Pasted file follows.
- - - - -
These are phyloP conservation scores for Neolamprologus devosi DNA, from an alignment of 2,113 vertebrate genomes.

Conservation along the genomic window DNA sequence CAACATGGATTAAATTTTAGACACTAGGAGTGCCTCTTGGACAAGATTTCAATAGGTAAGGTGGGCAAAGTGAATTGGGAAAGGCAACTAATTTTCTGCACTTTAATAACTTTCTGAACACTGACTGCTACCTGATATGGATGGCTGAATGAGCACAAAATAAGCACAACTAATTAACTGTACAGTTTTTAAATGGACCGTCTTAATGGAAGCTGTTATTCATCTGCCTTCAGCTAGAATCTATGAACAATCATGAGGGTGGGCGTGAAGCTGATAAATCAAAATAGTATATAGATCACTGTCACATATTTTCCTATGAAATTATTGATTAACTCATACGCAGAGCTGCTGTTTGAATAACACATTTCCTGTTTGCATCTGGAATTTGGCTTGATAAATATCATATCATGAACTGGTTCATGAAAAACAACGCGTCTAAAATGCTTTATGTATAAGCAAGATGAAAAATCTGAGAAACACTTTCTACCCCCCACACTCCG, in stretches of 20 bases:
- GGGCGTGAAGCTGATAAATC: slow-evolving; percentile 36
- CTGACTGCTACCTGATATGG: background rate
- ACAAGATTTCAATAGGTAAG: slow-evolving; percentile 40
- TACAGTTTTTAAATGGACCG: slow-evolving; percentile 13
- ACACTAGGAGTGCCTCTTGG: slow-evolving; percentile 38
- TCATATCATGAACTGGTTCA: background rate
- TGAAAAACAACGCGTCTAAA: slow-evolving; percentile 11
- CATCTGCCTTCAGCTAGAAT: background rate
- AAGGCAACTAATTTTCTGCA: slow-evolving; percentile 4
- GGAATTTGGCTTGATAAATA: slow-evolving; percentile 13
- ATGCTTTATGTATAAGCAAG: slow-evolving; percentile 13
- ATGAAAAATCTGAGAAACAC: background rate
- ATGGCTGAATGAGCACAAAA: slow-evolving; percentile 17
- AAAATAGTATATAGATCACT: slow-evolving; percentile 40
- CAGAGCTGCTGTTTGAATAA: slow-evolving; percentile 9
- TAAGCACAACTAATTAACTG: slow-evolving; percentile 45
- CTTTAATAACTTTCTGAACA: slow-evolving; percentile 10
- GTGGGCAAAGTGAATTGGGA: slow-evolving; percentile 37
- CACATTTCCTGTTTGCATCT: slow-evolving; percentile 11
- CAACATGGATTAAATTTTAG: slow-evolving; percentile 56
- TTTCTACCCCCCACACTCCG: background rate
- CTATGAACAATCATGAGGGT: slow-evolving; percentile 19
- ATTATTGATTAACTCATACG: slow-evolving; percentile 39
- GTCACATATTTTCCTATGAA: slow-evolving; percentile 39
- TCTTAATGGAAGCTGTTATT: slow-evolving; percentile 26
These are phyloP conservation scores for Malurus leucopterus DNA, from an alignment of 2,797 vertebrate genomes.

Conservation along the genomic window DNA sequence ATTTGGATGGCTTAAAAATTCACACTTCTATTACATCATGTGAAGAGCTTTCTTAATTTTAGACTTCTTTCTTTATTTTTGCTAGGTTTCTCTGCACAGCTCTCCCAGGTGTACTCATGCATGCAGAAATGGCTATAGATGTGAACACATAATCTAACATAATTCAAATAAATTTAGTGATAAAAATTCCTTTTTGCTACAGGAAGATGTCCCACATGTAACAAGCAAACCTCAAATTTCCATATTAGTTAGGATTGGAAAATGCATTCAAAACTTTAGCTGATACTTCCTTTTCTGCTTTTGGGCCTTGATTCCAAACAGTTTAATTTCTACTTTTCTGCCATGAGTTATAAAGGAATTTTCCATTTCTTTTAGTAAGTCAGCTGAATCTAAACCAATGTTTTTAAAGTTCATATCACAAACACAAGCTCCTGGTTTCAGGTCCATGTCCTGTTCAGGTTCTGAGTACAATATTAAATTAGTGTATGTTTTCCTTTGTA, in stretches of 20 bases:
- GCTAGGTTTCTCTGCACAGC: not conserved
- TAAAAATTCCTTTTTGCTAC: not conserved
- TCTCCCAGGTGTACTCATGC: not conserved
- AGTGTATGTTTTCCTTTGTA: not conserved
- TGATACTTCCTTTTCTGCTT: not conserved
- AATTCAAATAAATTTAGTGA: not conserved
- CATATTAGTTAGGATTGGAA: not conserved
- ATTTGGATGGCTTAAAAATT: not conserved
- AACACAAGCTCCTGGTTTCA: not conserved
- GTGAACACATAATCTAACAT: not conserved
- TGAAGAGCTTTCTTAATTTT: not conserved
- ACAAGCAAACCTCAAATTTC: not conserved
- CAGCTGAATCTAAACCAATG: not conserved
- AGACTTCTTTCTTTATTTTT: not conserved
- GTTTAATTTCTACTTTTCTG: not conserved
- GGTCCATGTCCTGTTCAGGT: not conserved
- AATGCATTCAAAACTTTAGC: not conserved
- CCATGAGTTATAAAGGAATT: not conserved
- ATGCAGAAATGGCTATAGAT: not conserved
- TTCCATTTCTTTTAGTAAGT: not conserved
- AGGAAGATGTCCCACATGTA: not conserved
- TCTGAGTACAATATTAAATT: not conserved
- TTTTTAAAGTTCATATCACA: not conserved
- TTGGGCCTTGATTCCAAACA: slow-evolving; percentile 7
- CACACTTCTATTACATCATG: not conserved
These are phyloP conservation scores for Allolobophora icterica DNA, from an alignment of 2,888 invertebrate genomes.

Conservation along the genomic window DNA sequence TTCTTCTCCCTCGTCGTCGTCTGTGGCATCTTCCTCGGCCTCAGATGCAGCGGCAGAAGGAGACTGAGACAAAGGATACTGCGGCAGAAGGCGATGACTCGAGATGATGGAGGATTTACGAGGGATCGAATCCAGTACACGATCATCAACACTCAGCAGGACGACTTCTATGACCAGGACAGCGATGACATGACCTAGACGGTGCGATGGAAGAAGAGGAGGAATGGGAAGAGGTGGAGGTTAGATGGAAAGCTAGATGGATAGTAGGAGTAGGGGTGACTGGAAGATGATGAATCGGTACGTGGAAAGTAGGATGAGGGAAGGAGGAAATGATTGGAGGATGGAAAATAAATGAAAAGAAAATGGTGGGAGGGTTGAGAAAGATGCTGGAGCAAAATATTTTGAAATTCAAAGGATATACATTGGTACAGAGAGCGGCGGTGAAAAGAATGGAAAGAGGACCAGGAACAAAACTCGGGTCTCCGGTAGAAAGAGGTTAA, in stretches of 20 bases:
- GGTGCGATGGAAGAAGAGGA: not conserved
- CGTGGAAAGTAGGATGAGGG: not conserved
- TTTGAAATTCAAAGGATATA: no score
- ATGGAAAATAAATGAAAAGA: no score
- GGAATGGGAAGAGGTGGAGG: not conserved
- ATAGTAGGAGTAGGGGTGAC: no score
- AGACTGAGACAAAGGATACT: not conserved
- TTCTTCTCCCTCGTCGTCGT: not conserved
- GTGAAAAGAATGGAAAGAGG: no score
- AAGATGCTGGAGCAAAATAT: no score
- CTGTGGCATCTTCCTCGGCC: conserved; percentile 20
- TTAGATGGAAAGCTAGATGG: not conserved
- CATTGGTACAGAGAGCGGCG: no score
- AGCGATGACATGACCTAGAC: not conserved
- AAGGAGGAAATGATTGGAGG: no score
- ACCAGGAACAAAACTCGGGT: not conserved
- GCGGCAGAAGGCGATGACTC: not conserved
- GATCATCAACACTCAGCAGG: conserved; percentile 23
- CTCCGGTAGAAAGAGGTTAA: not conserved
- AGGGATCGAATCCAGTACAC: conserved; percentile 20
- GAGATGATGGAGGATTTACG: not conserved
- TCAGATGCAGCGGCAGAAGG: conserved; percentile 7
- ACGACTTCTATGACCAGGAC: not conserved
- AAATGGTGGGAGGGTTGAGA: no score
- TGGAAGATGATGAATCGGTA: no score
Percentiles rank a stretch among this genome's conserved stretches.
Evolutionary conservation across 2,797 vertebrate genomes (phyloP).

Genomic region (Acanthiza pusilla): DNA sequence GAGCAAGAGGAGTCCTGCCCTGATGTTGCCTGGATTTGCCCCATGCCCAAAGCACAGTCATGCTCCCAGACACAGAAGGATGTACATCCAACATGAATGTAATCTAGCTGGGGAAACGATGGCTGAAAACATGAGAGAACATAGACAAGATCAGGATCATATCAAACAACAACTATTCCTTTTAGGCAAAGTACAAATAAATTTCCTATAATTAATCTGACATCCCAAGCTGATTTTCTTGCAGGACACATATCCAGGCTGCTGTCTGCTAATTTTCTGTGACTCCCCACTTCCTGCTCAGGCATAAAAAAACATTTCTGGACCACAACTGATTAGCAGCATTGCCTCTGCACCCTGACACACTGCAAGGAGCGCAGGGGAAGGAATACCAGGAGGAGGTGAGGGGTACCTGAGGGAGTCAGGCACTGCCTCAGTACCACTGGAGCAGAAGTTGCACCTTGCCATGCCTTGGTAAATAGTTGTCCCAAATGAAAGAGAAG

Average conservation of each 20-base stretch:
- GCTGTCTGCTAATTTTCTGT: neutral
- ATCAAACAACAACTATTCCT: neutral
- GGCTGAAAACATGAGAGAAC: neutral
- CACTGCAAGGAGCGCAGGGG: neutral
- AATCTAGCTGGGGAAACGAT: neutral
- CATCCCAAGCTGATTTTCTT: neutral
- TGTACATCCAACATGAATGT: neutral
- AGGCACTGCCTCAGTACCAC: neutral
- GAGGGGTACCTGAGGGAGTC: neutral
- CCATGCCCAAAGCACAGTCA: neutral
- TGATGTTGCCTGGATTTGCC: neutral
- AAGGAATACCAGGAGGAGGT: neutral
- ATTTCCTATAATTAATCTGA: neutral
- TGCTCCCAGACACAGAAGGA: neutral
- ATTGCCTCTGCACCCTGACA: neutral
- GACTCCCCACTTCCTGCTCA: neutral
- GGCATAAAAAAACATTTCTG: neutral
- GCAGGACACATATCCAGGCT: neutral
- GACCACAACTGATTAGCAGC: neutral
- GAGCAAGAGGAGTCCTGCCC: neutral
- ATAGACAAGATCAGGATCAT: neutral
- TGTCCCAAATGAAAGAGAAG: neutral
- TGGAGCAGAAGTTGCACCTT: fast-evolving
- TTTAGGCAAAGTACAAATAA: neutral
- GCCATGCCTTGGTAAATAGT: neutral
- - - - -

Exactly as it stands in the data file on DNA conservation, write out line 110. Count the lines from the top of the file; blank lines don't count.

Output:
- GCCATGCCTTGGTAAATAGT: neutral